Moyra Dale discusses the increasing involvement of women in Islamic education and leadership roles, driven by growing access to education and religious resources. Dale also highlights the story of Hoda El Habash as an example of this trend.


 Here starts the auto-generated transcription of Moyra Dale Lecture: The Women’s Mosque Movement


Women scholars have always existed within Islam, but the whole growth in numbers of women studying in mosques and madrassas is something new in the Islamic world from China to Indonesia to the Middle East. And this has been fed by the growth in women’s education and literacy around the world together with increased availability of religious resources in tracks, cassettes, AV materials, even satellite and Internet. And the other factor is the growth in conservative Islamic movements right across the Muslim world which is both enabled by and contributing to the growth in religious materials. These movements put a priority on religious education including for women. Some women are self educated, but increasingly religious institutions are offering training to women.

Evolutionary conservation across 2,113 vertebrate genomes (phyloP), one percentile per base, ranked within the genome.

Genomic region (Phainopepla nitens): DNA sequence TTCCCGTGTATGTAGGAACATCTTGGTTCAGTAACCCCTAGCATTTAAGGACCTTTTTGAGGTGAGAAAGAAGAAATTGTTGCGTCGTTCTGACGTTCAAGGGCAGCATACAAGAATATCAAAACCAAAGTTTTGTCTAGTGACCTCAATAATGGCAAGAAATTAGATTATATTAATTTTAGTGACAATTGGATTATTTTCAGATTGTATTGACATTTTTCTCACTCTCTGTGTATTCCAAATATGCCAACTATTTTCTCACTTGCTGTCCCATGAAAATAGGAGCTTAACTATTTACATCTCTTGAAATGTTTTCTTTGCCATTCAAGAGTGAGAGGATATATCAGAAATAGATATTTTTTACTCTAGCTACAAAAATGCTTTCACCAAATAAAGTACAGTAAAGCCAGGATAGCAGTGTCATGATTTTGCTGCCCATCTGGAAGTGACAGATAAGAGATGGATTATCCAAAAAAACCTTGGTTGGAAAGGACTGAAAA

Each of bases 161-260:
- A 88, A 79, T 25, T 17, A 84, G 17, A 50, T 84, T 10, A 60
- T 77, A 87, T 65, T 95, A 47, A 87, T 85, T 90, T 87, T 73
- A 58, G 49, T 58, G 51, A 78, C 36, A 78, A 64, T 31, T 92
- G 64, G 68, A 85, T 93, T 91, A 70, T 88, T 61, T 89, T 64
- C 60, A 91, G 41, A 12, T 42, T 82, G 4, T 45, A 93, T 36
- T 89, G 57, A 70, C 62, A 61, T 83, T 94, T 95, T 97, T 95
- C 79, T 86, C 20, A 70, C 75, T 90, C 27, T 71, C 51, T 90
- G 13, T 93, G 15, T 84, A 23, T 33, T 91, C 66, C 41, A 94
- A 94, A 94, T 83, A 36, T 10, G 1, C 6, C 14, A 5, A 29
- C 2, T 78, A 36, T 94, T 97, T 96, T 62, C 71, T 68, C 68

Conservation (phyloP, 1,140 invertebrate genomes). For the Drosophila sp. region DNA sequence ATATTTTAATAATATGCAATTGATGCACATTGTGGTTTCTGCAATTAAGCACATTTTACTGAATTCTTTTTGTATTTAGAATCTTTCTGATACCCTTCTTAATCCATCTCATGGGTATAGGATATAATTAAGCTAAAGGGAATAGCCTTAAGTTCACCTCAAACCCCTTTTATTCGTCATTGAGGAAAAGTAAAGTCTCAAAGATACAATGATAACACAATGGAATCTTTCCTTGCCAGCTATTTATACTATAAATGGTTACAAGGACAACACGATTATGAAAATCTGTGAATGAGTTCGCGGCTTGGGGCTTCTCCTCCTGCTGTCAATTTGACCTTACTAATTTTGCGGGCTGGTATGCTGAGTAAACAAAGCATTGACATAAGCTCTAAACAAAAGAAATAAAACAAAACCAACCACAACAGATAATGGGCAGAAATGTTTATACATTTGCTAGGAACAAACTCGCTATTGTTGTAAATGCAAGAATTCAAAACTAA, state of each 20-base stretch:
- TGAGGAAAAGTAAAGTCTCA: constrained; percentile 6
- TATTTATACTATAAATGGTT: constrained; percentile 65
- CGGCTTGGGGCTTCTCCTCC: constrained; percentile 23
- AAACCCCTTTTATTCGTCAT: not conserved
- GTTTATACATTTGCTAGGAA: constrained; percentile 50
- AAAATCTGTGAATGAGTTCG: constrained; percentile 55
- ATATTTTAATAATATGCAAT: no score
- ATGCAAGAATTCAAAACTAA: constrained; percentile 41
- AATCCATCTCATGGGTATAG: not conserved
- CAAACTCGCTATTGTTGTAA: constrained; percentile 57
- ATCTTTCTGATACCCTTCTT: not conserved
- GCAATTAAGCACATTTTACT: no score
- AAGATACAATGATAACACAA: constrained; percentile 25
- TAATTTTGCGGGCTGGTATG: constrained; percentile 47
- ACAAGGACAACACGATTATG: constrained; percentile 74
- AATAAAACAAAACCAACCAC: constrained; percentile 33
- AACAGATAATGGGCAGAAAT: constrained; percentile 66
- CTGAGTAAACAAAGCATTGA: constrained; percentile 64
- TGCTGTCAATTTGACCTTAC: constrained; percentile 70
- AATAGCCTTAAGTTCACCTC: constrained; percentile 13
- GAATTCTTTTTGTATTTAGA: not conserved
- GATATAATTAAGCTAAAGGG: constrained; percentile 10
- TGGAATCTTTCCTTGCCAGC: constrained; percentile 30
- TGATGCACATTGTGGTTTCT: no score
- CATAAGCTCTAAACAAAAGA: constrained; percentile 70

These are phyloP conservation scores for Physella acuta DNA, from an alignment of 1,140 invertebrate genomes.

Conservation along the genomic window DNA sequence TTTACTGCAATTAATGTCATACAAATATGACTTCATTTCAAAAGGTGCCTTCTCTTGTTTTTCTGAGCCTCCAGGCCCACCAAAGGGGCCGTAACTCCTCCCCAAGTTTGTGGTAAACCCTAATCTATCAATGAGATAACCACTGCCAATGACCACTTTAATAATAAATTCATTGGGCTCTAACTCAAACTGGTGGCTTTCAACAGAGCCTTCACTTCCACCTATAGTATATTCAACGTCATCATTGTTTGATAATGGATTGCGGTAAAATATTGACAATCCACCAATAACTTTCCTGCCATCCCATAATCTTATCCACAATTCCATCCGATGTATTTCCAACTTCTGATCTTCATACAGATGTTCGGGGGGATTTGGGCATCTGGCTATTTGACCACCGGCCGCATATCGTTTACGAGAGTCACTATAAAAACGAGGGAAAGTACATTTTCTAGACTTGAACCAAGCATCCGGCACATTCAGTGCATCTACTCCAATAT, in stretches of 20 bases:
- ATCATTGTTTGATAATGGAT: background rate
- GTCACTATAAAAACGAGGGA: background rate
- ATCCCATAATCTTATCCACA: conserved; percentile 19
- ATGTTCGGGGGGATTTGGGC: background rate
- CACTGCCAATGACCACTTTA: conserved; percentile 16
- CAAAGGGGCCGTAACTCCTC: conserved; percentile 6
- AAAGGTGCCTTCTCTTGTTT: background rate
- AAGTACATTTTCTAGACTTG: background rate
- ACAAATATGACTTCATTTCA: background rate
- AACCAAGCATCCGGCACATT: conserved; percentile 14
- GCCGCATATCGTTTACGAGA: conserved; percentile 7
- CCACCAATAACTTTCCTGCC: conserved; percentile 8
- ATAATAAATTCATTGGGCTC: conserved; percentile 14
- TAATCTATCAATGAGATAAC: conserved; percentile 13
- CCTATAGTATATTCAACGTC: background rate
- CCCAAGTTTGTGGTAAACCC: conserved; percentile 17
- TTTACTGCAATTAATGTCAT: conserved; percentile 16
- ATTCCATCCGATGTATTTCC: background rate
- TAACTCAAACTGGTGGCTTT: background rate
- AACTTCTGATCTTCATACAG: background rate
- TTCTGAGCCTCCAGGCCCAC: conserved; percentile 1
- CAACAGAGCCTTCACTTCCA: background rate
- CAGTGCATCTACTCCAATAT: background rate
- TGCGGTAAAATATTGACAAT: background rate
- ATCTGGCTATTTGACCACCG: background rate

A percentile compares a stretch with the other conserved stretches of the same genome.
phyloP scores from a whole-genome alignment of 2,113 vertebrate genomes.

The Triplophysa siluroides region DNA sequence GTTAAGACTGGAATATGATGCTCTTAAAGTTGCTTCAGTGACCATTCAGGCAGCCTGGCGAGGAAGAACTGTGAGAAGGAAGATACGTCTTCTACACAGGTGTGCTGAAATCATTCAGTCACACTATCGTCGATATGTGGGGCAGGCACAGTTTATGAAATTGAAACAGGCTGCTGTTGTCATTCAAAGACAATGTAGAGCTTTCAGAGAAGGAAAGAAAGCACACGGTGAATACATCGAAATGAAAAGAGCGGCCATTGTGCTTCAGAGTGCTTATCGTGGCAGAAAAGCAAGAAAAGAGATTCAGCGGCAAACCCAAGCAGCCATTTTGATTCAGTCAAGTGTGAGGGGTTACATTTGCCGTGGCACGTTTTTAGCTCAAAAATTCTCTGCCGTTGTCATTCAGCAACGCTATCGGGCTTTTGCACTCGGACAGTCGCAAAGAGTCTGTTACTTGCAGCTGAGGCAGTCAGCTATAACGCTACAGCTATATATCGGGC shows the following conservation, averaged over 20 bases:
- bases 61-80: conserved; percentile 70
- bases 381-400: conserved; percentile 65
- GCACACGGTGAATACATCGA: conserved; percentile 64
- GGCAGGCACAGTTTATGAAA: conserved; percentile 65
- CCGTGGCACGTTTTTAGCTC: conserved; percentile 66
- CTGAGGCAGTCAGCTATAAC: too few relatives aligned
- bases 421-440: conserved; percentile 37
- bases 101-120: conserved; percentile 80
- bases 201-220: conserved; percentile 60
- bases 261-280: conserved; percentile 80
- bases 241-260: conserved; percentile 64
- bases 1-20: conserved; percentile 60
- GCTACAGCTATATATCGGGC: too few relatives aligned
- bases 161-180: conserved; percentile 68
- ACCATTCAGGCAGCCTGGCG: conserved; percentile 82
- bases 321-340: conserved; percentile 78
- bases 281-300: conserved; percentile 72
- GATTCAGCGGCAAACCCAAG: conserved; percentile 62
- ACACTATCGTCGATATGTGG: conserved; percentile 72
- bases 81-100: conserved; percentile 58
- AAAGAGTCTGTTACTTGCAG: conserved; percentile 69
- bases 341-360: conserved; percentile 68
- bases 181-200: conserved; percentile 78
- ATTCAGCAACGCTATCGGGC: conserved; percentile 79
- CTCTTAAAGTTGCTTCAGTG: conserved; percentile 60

Even Al Azhar opened its doors to women in 1999. The word comes from the word meaning to call or to invite, and the contemporary movement relates dawah, calling people, not only to non Muslims, but also to the duty of every practicing Muslim towards fellow Muslims to follow correct Islamic practice. And in many ways, the Da’iyeh embodies the contemporary Islamic movement and is kind of like a figure of authority, like the previous or the earlier scholars. One woman teacher said, The Da’iyeh is the ambassador of God to people and the successor of the prophet, Khalifat and Nabi. So through the role of Da’iyeh, women are given potentially a role of authority and an implicit leadership, followers of the prophet that was usually reserved for men.


But how they take it up is shaped by their personal context, their own access to education and family support. And I wanna tell you the story of Hoda El Habash. She’s an example of how a woman became a or a or a missionary for Islam. As a 17 year old, she began teaching women in classes in homes and mosques how to memorize the Quran, how to interpret it. Her role is supported by her family.